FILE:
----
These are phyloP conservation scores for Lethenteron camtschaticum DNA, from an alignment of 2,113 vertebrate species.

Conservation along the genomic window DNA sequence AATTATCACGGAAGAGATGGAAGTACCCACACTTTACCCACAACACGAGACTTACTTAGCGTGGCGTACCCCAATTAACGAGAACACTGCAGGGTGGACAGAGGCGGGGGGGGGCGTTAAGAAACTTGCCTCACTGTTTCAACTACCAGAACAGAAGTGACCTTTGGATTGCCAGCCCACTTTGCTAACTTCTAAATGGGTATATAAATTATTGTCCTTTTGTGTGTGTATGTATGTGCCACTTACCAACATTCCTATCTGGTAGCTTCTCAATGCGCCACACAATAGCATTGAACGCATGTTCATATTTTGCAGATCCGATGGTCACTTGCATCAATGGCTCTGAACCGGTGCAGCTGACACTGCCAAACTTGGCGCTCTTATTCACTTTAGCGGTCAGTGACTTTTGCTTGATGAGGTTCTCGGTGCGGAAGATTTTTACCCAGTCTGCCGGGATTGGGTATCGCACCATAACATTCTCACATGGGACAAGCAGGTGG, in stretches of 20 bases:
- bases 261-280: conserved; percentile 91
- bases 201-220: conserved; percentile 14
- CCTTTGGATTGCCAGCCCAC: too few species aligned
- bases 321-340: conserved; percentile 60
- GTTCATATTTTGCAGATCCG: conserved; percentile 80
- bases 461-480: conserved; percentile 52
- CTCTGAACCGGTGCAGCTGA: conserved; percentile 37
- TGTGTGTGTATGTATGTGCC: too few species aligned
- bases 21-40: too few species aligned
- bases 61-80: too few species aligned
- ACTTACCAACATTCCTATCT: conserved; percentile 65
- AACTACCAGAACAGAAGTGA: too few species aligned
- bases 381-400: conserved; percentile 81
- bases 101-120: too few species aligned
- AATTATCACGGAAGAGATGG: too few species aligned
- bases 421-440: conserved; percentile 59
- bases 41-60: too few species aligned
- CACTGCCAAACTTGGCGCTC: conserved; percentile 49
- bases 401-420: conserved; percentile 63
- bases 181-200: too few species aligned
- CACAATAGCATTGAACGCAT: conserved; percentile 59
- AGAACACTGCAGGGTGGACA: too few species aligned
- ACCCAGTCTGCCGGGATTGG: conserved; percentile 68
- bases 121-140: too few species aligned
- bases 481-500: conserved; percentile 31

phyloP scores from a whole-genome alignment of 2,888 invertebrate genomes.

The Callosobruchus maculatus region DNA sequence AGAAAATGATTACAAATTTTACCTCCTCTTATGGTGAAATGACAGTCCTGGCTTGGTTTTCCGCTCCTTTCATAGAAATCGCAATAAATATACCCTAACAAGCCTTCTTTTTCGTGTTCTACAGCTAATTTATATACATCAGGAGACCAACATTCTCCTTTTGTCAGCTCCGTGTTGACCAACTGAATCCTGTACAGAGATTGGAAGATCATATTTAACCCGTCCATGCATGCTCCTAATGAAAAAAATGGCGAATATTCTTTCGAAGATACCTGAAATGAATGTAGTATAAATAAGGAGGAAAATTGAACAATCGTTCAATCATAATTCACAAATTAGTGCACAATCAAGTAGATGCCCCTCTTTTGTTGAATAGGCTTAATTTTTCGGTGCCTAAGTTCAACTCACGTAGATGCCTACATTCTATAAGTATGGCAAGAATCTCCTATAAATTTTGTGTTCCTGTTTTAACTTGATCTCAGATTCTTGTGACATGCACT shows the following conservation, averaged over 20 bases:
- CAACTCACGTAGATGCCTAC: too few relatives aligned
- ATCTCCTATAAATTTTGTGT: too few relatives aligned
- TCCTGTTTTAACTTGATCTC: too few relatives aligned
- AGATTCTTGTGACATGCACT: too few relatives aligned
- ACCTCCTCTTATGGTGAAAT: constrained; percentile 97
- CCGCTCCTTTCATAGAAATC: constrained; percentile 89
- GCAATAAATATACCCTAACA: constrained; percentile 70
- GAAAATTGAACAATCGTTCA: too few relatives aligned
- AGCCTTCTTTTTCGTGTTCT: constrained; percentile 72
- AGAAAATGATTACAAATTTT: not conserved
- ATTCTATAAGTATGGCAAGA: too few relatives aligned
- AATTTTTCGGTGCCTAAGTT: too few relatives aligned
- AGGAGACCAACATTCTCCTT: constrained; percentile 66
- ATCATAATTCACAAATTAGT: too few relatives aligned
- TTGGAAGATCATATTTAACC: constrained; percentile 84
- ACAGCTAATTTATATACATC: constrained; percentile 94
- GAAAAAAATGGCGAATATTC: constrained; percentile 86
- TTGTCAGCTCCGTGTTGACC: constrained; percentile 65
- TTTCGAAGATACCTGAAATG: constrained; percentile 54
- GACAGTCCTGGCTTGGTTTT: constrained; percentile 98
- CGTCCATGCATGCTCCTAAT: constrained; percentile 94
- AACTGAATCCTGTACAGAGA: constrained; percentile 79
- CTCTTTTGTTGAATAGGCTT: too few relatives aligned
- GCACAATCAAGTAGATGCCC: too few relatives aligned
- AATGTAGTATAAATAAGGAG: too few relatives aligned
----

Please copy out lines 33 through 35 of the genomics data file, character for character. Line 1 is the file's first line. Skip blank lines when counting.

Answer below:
- AGATTCTTGTGACATGCACT: too few relatives aligned
- ACCTCCTCTTATGGTGAAAT: constrained; percentile 97
- CCGCTCCTTTCATAGAAATC: constrained; percentile 89